When it comes to improving our sleep, so many of us are resorting to taking pills and potions when working 24/7, but did you know that using Mother Nature strategically (AKA timed sunshine exposure) can help to improve your sleep?
I know this might sound counterintuitive, but often when we think of ways to improve our sleep, most of the time we think that it’s all about what we’re doing JUST BEFORE BED (which does play a role), however, what we’re doing hours before, leading up to bedtime, also counts.
This is because getting sun exposure helps to reset certain mood-boosting hormones and neurotransmitters – in particular cortisol, dopamine, serotonin and melatonin, which also play a role in our sleep.
For example, when we get sun exposure first thing in the morning it boosts production of:
1. Dopamine – helping us to feel more happy and alert.
2. Serotonin – the pre-cursor to melatonin, our sleep-regulating hormone which helps to improve the quality of our sleep.
3. Cortisol – which tends to get a bad wrap as it’s our stress hormone, but in reality, its not bad. It’s only bad when it’s over or under produced at the wrong times. So in the morning, when we wake up, we want healthy levels of cortisol because its going to give us an energy boost, and help us to get up and go!
At the same time sun exposure is boosting cortisol, its also dampening down the sleep-regulating hormone, melatonin because they have an inverse relationship with one another.
In other words, morning sun exposure will help to reset your body clock so that you sleep better that night.
So aim to get outside within the first 1/2 hour of waking up. Ideally between 6am – 8:30am when our body clock is most responsive to sunlight – for a minimum of 30 minutes.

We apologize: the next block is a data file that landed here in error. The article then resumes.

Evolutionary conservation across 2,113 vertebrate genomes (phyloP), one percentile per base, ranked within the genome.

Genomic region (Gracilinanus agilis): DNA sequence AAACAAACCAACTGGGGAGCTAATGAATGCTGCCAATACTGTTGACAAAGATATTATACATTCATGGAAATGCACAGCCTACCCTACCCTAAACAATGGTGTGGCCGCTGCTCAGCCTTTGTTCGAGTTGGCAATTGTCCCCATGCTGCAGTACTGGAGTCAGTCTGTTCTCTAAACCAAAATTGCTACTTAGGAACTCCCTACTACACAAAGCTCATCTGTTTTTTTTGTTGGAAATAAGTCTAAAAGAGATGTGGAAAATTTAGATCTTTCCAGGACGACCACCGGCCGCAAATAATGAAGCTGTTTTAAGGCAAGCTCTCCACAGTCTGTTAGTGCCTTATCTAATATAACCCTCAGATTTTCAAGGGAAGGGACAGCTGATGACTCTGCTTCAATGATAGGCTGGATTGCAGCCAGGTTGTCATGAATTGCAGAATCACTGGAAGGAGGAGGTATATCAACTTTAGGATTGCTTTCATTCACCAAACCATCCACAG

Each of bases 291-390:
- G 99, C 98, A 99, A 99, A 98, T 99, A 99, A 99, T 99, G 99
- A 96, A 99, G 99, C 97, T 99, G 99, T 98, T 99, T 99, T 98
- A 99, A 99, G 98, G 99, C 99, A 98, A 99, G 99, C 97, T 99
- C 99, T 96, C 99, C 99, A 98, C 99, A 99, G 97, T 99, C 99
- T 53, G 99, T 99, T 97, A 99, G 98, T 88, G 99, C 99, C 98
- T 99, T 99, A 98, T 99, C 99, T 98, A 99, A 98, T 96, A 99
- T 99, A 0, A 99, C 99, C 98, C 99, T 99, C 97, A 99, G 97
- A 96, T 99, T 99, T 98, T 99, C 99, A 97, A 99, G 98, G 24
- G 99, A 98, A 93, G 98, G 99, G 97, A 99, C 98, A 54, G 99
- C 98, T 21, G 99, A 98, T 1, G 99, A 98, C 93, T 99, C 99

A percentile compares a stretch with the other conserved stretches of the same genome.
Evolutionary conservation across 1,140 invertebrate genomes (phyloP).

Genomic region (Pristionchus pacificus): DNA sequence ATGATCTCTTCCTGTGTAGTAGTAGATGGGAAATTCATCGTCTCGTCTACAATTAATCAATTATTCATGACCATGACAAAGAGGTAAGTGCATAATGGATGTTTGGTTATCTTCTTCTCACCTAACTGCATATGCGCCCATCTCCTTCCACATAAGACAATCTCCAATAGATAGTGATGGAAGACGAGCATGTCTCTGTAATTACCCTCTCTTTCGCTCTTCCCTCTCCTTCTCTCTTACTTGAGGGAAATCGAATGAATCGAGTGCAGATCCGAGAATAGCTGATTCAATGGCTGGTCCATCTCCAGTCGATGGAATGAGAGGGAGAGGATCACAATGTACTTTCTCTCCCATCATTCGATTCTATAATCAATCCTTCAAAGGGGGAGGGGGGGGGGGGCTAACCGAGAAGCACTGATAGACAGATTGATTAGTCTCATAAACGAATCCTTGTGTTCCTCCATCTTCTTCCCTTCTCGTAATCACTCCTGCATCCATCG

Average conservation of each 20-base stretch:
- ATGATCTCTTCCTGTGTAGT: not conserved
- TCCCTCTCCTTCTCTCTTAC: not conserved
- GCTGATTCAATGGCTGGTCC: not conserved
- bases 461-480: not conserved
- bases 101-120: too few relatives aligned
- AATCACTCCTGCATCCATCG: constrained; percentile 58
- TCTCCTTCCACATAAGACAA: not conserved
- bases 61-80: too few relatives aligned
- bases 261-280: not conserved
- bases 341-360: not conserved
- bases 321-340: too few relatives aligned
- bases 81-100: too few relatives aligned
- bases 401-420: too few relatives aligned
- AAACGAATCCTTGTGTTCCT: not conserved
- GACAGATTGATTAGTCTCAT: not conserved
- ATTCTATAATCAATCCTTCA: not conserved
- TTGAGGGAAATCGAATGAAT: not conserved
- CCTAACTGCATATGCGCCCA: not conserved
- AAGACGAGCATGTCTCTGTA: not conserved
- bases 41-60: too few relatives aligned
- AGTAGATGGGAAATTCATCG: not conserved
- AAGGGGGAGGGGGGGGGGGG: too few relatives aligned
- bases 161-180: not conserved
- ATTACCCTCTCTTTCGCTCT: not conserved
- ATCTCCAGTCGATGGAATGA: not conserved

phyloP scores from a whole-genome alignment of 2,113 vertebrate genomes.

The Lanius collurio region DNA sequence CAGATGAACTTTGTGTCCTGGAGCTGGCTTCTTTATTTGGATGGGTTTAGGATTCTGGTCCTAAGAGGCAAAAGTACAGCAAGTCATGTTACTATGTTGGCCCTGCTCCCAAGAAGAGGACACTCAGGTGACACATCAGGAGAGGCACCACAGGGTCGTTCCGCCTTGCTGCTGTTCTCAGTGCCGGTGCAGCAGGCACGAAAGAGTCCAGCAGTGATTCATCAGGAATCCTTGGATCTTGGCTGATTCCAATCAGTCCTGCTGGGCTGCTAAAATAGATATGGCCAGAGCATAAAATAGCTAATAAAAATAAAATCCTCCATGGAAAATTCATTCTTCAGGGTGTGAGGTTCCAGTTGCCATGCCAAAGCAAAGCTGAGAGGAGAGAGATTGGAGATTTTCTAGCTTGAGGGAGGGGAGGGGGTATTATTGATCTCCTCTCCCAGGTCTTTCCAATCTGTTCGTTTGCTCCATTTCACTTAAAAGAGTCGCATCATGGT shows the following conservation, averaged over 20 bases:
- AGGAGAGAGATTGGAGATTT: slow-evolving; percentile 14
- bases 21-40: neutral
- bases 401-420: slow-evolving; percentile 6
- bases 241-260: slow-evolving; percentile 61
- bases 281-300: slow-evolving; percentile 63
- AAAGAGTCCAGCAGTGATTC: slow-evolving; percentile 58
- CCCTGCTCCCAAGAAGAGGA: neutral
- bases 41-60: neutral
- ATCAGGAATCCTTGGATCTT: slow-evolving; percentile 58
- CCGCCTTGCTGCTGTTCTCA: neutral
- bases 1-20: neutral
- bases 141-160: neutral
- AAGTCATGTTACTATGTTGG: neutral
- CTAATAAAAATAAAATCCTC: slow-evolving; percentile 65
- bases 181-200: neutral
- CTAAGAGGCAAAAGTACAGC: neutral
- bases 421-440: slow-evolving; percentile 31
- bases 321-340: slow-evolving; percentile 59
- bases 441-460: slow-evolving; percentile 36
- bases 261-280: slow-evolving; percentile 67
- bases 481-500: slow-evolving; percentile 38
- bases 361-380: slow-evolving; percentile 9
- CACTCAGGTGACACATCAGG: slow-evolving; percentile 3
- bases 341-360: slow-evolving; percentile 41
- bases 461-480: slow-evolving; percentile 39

We have to remember that as human beings, we’ve evolved to be outside, exposed to sun on a daily basis. However, too many of us are spending our lives in artificial light, with little daylight exposure which is causing havoc on our hormones – and our sleep.
Of course, if your job involves working inside and/or a lot of night shifts, this is going to make things harder, but you’re not always at work.
So when you are on days off, or coming off a string of night shifts, morning sun exposure the following day after your last night shift, can be one of the best strategies to help to reset your body clock … and your sleep!
Even better … it’s absolutely free!
Duffy J & Cziesler C 2009, ‘Effect of Light on Human Circadian Physiology’, Sleep Medicine Clinics, vol. 42, no. 2, pp. 165–177.
Hasegawa Y & Arita M 2013, ‘Circadian clocks optimally adapt to sunlight for reliable synchronization’, Journal of the Royal Society Interface, vol. 11, no. 92.
Remi, J 2015, ‘Humans entrain to sunlight – Impact of social jet lag on disease and implications for critical illness’, Current Pharmaceutical Design, vol. 21, no. 24, pp. 3431-3437.